1. Good ideas John..but..the huge body of evidence gathered by RSPB Investigations and others over the last half century..and my own personal experience of talking to informants within the shooting community and many remarkably frank admissions by owners, managers and keepers has taught me that there is no "responsible element within the ranks of grouse moor owners and managers"....There are many responsible, sensible and conservation minded people running and taking part in pheasant and rough shooting - Ive met them [and a criminal element also like most groups in society].

    And then theres the often ignored fact that driven grouse shooting was invented in a time of absolute power for landowners - power over people and wildlife. All predators were removed as a matter of was only in the 20th century that those pesky conservationists appeared and only in the 1980s that any real attempts at legally curbing the destruction began."Driven grouse shooting can only exist where predator control takes place" a staement in the back of every grouse keeper/manager/owners mind. If youre talking consistent huge bags..they may well be right.

    So..society now says..and expects to be obeyed...that raptors [and wild cats and pine martens]are fully protected.

    Whats the logical next step?..A ban on driven grouse shooting...not on grouse shooting walked-up. Anything less than that is merely tinkering with an insoluble problem. The raptor killers will just carry on while everyone talks.

    Not very cheery John...but then again its not a very cheery subject and calls in to question how effective our democratic and legal systems are in the face of traditional countryside power bases.

    1. Thanks Dave. In the end I suppose a call for an outright ban ( on driven grouse shooting ) is the answer , but I wonder if the conservation agencies have the stomach to lead on it as I can't see it being pursued by others. I also suppose there's always a tendency to try and find a middle road solution, but such ideas always seem to end up being debated on endlessly and nothing happens. However I suspect there's a lot of concerned people, simply lovers of wildlife who are necessarily urban dwellers for "economic" reasons,who would support such a ban. I'm beginning to wonder whether our current democratic system is more based on the "we know best" principles embraced in past times, now resurrected, and constructed within the drawing rooms of large houses surrounded by walls and Rhododendrons!!!!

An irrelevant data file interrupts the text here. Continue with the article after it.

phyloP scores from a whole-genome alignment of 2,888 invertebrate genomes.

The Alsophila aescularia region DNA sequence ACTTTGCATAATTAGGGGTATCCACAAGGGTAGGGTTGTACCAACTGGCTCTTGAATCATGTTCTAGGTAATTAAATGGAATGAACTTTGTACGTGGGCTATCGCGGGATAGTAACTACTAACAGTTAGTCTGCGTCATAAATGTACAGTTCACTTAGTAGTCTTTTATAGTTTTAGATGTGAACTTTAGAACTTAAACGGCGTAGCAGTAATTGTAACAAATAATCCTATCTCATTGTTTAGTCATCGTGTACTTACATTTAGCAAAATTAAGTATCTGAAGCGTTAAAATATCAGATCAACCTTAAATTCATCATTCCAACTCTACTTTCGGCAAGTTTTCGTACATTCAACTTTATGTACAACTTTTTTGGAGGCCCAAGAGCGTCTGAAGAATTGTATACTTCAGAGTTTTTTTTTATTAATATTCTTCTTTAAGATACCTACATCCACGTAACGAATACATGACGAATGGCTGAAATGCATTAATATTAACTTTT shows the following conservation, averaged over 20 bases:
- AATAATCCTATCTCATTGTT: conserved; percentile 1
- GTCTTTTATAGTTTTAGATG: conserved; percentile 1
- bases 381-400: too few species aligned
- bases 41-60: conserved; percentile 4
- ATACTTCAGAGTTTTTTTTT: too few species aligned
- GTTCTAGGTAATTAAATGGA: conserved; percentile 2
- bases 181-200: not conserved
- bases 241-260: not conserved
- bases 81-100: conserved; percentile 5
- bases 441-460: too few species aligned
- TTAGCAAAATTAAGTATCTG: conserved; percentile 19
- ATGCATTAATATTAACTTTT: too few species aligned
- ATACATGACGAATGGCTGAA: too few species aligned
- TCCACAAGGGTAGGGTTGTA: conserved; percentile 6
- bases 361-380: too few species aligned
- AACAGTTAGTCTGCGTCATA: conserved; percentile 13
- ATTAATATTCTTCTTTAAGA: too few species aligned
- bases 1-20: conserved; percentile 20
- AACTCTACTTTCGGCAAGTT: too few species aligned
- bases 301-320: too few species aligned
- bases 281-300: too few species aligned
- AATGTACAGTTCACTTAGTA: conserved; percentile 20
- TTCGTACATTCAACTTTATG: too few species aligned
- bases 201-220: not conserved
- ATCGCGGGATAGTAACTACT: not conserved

2. Well that goes to the heart of it John...the conservation agencies do not have the stomach for it...they are too tied up in their political agendas to want to see the truth and logic of a ban..and I was very careful to say not a ban on grouse shooting, just a ban on driven grouse shooting. I strongly suggest that support for that would not be drawn up on urban or country dweller lines...this sustained myth of the "ignorant townie" greatly angers me...I grew up in the countryside and throughout my life have met very many "country people" who want nothing to do with shooting and even more who dont mind shooting but are sickened by the illegal acts which seem to stick to it.
    If there ever was a "campaign" for this it would have to come from such people but they have been too long repressed by local lairds and landowners to fight.Which only leaves their political representatives...a glimmer of hope there if they can be persuaded that there are more votes in curbing the killing by supporting a ban, than in the present uneasy compromises with the grouse lobby.
    Of course, in support of that you also have to show that the alternatives to managed grouse moor can support jobs and wildlife - but no conservation agency appears to be looking at that either!!
    Quite frankly I'm glad Im out of the battle.